Season’s greetings readers, are you in the holiday mood?
I must admit that I didn’t get my pet anything and should technically buy some gift bags. But I am just not going to go out in this weather and deal with the crowds. My dad gives Charlie more presents than me anyway, and I probably won’t see the people that need bags until the new year! So, I think I can get away with it. 😁
I probably should be posting some holiday-related content, but this is just the way the cookie crumbles, baby! I recorded a bunch of videos months ago, but photo and video editing is the bane of my existence. So I’m just getting to them when I do. Something kind of Christmas-related will be posted next week!
If you’re new here, I’m a Filipino-American that did not have a community with the best self-esteem and therefore, esteem toward their community! Instilling such lessons was not valued. So when my brother and his wife had a baby, my Miss Grotke™ auntie/ate aesthetic was revealed and so, I have to make sure the child doesn’t become a jerk. 😄
On the surface, it makes sense to dissuade laziness. However, in a hyper-capitalistic society where everyone is competing and trying to win favor with/for privilege, I’m concerned about non-conformance to such attitudes especially by a child being written off as laziness.
Juan Tamad (Lazy Juan) is about a young boy that seems like he doesn’t do any work. We see the results of him not picking guava until it falls (ants) and not bringing dinner home, but I’m not sure if he learns his lesson as the book just ends with the moral.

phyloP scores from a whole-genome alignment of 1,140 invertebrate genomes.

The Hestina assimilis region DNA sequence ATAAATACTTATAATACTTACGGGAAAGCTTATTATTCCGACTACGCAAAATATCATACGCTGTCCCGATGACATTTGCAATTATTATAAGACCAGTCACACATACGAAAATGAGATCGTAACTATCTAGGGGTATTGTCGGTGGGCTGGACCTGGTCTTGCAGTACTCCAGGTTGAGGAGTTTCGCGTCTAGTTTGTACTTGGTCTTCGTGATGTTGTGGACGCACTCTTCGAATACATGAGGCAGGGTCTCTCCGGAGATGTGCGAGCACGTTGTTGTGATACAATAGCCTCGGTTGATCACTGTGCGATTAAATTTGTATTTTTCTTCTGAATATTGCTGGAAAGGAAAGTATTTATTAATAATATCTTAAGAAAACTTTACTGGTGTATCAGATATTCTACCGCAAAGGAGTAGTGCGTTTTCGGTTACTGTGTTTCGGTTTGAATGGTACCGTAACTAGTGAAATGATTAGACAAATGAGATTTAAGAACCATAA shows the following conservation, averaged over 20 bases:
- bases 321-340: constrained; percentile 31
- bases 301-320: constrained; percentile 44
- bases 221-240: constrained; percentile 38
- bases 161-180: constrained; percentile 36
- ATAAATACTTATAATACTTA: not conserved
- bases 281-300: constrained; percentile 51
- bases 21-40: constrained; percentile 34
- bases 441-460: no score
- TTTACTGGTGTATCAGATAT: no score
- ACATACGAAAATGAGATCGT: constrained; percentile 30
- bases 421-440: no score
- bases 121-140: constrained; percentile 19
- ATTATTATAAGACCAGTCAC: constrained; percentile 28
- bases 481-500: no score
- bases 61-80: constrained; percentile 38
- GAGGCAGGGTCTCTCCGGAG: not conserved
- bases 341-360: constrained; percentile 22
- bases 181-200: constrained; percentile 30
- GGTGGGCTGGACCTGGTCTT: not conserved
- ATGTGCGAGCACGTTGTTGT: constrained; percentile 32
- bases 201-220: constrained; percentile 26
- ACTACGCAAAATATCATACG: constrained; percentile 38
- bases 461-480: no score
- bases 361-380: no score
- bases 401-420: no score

Can someone like a child be lazy? Of course. But I also think that they’re especially vulnerable to not being understood when they may not have the language, experience, or resources to address their own well-being. Dismissing someone as “lazy” doesn’t address any underlying issue, puts the blame on them, and does that whole narc and “notice me” thing. It’s like calling the authorities for the most minor inconvenience instead of developing a community that takes care of one another rather than punishing. I guess you could say it’s… lazy. 😎
Masaya Ako! (I’m Happy) is a board Adarna book like Masayang Magtanim! and Kayang-kaya! in my first review. It illustrates different emotions and is in English and Tagalog. Pretty useful but may be difficult to buy outside of the Philippines. I borrowed this copy from the library which was on the other side of the country!
The Little Red Hen
When I first started this series, I didn’t set specific parameters like solely Filipino authors and didn’t think about books that were translated. This story is about a hen that wants to make some bread and asks all the other farm animals to help with every step. They all claim they’re busy until it’s time to eat, but the hen only shares her bread with those who helped her.
The Little Red Hen is probably the lesson I wanted from Juan Tamad. But I think that from now on I’m going to try to avoid translated books because technically, I could just end up with Harry Potter, right? While that might be cool, it’s not really the reason I’m doing this.
|Title||Juan Tamad||Masaya Ako!||The Little Hen|
|Author||Rene Villanueva||L.R. Hen|
|Illustrator||Jo Ann Bereber||Yasmin Doctor||Jago|
|Language||Tagalog & English||Tagalog & English||Tagalog & English|
|Level||3rd grade||baby||3rd-4th grade|
Not 100% sure on that Hen author and illustrator but that’s what it says. If just a translated story is fine for you, go ahead, but if you’d like something more culture-related, check out my past reviews!
Hope everyone is having happy holidays and new year!